retaliation made by Ms. Martin and Ms. Raucci were not 
consistent with her experience at the CFPB.
    Ben Konop, an attorney within the CFPB's Enforcement 
Division, and the Executive Vice President of the union chapter 
representing CFPB employees, testified on CFPB's resistance to 
addressing sharp racial disparities on its performance 
management review ratings from the period of March 2014 through 
May 6, 2014. And that is when the American Banker article was 
published, that March 6th date. Mr. Konop also testified about 
sharp racial disparities and pay in the Bureau.
    Today's hearing will feature testimony from two 
whistleblowers who both allege that they experienced 
discrimination and retaliation at the Bureau. Both 
whistleblowers will also testify regarding operational 
deficiencies within their respective divisions at the CFPB.
    Ali Naraghi currently serves as an examiner in the Division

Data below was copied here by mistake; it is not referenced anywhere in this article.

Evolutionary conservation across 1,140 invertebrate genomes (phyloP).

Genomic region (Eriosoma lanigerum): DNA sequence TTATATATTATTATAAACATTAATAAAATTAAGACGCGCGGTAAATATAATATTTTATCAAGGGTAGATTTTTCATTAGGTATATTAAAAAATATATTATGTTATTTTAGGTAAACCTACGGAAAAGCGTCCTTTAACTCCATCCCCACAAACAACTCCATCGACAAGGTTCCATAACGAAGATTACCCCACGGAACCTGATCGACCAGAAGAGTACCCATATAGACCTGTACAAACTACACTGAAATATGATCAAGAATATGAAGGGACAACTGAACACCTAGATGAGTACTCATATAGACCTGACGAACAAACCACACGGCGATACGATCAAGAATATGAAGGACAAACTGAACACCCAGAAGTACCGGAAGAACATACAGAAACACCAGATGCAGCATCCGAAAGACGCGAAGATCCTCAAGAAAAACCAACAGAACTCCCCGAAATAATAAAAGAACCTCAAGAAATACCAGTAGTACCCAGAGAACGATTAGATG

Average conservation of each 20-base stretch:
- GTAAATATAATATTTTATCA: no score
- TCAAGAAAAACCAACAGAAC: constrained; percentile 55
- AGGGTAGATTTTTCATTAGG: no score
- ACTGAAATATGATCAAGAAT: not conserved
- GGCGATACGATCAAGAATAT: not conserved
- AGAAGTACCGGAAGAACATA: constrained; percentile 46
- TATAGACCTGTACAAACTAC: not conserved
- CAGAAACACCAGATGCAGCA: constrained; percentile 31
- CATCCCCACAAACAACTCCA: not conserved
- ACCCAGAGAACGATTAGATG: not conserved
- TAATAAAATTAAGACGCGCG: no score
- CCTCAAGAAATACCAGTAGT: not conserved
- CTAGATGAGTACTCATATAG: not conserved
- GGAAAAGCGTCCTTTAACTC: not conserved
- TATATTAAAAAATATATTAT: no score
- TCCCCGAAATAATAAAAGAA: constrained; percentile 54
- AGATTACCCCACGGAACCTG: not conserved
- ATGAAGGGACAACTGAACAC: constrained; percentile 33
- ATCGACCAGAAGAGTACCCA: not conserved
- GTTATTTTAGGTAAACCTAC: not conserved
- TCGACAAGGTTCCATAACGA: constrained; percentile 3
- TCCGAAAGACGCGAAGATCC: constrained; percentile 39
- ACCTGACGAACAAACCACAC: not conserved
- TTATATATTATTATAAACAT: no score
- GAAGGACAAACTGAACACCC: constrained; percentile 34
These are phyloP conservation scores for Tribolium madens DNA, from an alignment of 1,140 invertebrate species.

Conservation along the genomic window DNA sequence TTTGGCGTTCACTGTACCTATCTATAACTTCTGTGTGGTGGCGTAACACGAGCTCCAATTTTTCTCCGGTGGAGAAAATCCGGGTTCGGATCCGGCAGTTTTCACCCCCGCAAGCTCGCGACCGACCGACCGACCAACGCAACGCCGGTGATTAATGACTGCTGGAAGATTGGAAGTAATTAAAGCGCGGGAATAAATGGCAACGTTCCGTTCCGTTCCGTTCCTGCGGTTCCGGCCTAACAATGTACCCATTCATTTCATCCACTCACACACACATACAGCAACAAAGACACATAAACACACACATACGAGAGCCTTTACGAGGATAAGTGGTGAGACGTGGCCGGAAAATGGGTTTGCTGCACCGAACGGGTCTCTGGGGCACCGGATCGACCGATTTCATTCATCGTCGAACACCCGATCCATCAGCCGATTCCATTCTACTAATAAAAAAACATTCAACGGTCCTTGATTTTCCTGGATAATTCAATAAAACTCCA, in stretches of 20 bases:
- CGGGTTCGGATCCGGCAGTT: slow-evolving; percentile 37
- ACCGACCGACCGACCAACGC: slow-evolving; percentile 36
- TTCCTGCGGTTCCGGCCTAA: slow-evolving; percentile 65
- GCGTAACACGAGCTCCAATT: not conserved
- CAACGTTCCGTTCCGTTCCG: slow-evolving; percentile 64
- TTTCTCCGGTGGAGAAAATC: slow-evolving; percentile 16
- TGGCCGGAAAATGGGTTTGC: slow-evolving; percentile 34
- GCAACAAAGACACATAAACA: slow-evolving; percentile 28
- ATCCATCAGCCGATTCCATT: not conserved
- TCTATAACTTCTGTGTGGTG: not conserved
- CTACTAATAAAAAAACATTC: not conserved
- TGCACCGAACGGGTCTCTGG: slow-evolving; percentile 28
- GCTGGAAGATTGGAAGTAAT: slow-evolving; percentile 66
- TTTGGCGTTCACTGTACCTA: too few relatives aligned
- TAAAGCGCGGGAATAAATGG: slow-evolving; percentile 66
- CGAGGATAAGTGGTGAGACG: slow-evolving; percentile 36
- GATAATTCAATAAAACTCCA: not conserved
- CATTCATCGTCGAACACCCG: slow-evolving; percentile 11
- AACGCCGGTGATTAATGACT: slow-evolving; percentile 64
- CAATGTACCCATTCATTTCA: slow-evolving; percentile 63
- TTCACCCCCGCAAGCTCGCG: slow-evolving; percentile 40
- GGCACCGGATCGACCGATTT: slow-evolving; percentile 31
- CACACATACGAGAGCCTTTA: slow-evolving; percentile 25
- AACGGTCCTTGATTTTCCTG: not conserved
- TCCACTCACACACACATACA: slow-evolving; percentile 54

of Supervision, Enforcement and Fair Lending at the CFPB. Mr. 
Naraghi alleges that he has experienced both discrimination and 
retaliation at the CFPB. Mr. Naraghi will also testify about 
deficiencies in the bank examination process as well.
    Kevin Williams is a former term employee of the CFPB's 
Office of Consumer Response. Mr. Williams will testify on the 
culture of discrimination and retaliation within the Office of 
Consumer Response, as well as the mismanagement and 
inexperience of leaders within the office. Mr. Williams will 
also testify about serious problems with the CFPB's consumer 
call center.
    These problems include a significantly larger than expected 
number of breaches of personally identifiable information 
(PII), a lack of training for call center staff, and inadequate 
CFPB oversight of its two call centers.
    CFPB's funding--I believe and many believe--and structure 
afford Congress an extremely limited ability to influence the 
Bureau's operations and policies. And yet these allegations of